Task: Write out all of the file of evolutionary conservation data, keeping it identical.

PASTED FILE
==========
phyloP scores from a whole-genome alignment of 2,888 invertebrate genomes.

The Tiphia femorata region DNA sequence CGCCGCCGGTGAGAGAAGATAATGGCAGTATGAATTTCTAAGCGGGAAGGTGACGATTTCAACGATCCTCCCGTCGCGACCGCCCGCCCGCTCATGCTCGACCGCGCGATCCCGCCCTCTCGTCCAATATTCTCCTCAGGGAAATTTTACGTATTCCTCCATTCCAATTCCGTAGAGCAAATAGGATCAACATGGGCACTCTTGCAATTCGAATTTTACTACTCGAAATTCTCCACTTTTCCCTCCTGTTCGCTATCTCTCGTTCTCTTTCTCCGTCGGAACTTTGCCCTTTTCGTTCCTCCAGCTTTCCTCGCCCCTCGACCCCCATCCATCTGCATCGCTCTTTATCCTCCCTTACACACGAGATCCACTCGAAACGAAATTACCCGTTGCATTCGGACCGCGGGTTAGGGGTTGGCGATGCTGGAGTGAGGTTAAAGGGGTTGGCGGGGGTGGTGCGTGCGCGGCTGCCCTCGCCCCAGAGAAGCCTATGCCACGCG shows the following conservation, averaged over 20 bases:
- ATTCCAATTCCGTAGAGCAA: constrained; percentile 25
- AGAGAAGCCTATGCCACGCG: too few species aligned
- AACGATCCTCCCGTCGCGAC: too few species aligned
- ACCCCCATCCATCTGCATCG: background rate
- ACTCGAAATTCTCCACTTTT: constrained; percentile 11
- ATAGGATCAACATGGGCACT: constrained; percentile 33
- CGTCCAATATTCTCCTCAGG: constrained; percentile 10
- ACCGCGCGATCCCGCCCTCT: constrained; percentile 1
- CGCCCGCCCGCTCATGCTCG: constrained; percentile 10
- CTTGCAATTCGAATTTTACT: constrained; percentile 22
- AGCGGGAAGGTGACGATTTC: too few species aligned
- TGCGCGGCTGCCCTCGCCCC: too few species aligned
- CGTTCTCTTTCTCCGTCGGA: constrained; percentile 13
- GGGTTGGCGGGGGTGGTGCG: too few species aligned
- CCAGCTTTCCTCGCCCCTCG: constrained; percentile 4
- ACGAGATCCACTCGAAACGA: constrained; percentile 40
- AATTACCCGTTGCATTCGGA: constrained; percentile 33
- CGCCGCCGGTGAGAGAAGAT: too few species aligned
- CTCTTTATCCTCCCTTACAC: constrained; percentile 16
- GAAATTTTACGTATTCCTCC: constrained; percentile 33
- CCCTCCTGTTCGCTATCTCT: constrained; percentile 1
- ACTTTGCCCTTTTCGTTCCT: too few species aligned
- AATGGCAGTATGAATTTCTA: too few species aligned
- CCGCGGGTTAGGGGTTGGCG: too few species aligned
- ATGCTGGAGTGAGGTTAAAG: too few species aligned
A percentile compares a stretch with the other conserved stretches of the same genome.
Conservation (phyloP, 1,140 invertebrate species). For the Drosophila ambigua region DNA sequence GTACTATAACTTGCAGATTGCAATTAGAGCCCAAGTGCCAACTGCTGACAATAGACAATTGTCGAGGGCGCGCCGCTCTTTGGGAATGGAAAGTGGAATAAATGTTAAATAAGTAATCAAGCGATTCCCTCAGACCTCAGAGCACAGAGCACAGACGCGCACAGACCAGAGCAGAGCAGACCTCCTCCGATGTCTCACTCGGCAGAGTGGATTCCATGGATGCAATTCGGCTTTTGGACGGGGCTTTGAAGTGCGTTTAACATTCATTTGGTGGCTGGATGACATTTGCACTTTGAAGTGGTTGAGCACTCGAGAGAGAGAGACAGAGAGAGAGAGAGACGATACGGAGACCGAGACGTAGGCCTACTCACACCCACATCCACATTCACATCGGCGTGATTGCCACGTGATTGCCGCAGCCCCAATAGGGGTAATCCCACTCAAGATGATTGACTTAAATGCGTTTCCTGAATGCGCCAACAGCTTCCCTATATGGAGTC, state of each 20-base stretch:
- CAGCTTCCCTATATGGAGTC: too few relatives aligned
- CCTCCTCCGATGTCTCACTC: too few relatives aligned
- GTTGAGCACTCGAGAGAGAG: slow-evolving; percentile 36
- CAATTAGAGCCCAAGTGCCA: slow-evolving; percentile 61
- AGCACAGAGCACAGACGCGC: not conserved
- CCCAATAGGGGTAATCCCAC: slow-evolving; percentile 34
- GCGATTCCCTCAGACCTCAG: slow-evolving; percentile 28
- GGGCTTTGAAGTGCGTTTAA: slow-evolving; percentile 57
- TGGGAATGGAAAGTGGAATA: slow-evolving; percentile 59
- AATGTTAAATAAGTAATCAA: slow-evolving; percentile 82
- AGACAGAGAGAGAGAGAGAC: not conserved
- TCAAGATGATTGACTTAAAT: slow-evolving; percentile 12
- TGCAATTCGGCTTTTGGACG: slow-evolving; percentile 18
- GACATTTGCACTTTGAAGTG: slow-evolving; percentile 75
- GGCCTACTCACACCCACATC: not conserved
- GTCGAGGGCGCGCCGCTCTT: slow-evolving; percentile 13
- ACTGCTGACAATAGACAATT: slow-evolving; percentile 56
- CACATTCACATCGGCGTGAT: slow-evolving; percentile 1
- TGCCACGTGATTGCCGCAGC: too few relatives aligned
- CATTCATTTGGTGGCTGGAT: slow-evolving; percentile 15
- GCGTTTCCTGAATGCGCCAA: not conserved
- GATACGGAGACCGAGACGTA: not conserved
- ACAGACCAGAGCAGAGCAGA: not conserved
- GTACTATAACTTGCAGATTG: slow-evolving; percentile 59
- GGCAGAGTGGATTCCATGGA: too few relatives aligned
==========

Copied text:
phyloP scores from a whole-genome alignment of 2,888 invertebrate genomes.

The Tiphia femorata region DNA sequence CGCCGCCGGTGAGAGAAGATAATGGCAGTATGAATTTCTAAGCGGGAAGGTGACGATTTCAACGATCCTCCCGTCGCGACCGCCCGCCCGCTCATGCTCGACCGCGCGATCCCGCCCTCTCGTCCAATATTCTCCTCAGGGAAATTTTACGTATTCCTCCATTCCAATTCCGTAGAGCAAATAGGATCAACATGGGCACTCTTGCAATTCGAATTTTACTACTCGAAATTCTCCACTTTTCCCTCCTGTTCGCTATCTCTCGTTCTCTTTCTCCGTCGGAACTTTGCCCTTTTCGTTCCTCCAGCTTTCCTCGCCCCTCGACCCCCATCCATCTGCATCGCTCTTTATCCTCCCTTACACACGAGATCCACTCGAAACGAAATTACCCGTTGCATTCGGACCGCGGGTTAGGGGTTGGCGATGCTGGAGTGAGGTTAAAGGGGTTGGCGGGGGTGGTGCGTGCGCGGCTGCCCTCGCCCCAGAGAAGCCTATGCCACGCG shows the following conservation, averaged over 20 bases:
- ATTCCAATTCCGTAGAGCAA: constrained; percentile 25
- AGAGAAGCCTATGCCACGCG: too few species aligned
- AACGATCCTCCCGTCGCGAC: too few species aligned
- ACCCCCATCCATCTGCATCG: background rate
- ACTCGAAATTCTCCACTTTT: constrained; percentile 11
- ATAGGATCAACATGGGCACT: constrained; percentile 33
- CGTCCAATATTCTCCTCAGG: constrained; percentile 10
- ACCGCGCGATCCCGCCCTCT: constrained; percentile 1
- CGCCCGCCCGCTCATGCTCG: constrained; percentile 10
- CTTGCAATTCGAATTTTACT: constrained; percentile 22
- AGCGGGAAGGTGACGATTTC: too few species aligned
- TGCGCGGCTGCCCTCGCCCC: too few species aligned
- CGTTCTCTTTCTCCGTCGGA: constrained; percentile 13
- GGGTTGGCGGGGGTGGTGCG: too few species aligned
- CCAGCTTTCCTCGCCCCTCG: constrained; percentile 4
- ACGAGATCCACTCGAAACGA: constrained; percentile 40
- AATTACCCGTTGCATTCGGA: constrained; percentile 33
- CGCCGCCGGTGAGAGAAGAT: too few species aligned
- CTCTTTATCCTCCCTTACAC: constrained; percentile 16
- GAAATTTTACGTATTCCTCC: constrained; percentile 33
- CCCTCCTGTTCGCTATCTCT: constrained; percentile 1
- ACTTTGCCCTTTTCGTTCCT: too few species aligned
- AATGGCAGTATGAATTTCTA: too few species aligned
- CCGCGGGTTAGGGGTTGGCG: too few species aligned
- ATGCTGGAGTGAGGTTAAAG: too few species aligned
A percentile compares a stretch with the other conserved stretches of the same genome.
Conservation (phyloP, 1,140 invertebrate species). For the Drosophila ambigua region DNA sequence GTACTATAACTTGCAGATTGCAATTAGAGCCCAAGTGCCAACTGCTGACAATAGACAATTGTCGAGGGCGCGCCGCTCTTTGGGAATGGAAAGTGGAATAAATGTTAAATAAGTAATCAAGCGATTCCCTCAGACCTCAGAGCACAGAGCACAGACGCGCACAGACCAGAGCAGAGCAGACCTCCTCCGATGTCTCACTCGGCAGAGTGGATTCCATGGATGCAATTCGGCTTTTGGACGGGGCTTTGAAGTGCGTTTAACATTCATTTGGTGGCTGGATGACATTTGCACTTTGAAGTGGTTGAGCACTCGAGAGAGAGAGACAGAGAGAGAGAGAGACGATACGGAGACCGAGACGTAGGCCTACTCACACCCACATCCACATTCACATCGGCGTGATTGCCACGTGATTGCCGCAGCCCCAATAGGGGTAATCCCACTCAAGATGATTGACTTAAATGCGTTTCCTGAATGCGCCAACAGCTTCCCTATATGGAGTC, state of each 20-base stretch:
- CAGCTTCCCTATATGGAGTC: too few relatives aligned
- CCTCCTCCGATGTCTCACTC: too few relatives aligned
- GTTGAGCACTCGAGAGAGAG: slow-evolving; percentile 36
- CAATTAGAGCCCAAGTGCCA: slow-evolving; percentile 61
- AGCACAGAGCACAGACGCGC: not conserved
- CCCAATAGGGGTAATCCCAC: slow-evolving; percentile 34
- GCGATTCCCTCAGACCTCAG: slow-evolving; percentile 28
- GGGCTTTGAAGTGCGTTTAA: slow-evolving; percentile 57
- TGGGAATGGAAAGTGGAATA: slow-evolving; percentile 59
- AATGTTAAATAAGTAATCAA: slow-evolving; percentile 82
- AGACAGAGAGAGAGAGAGAC: not conserved
- TCAAGATGATTGACTTAAAT: slow-evolving; percentile 12
- TGCAATTCGGCTTTTGGACG: slow-evolving; percentile 18
- GACATTTGCACTTTGAAGTG: slow-evolving; percentile 75
- GGCCTACTCACACCCACATC: not conserved
- GTCGAGGGCGCGCCGCTCTT: slow-evolving; percentile 13
- ACTGCTGACAATAGACAATT: slow-evolving; percentile 56
- CACATTCACATCGGCGTGAT: slow-evolving; percentile 1
- TGCCACGTGATTGCCGCAGC: too few relatives aligned
- CATTCATTTGGTGGCTGGAT: slow-evolving; percentile 15
- GCGTTTCCTGAATGCGCCAA: not conserved
- GATACGGAGACCGAGACGTA: not conserved
- ACAGACCAGAGCAGAGCAGA: not conserved
- GTACTATAACTTGCAGATTG: slow-evolving; percentile 59
- GGCAGAGTGGATTCCATGGA: too few relatives aligned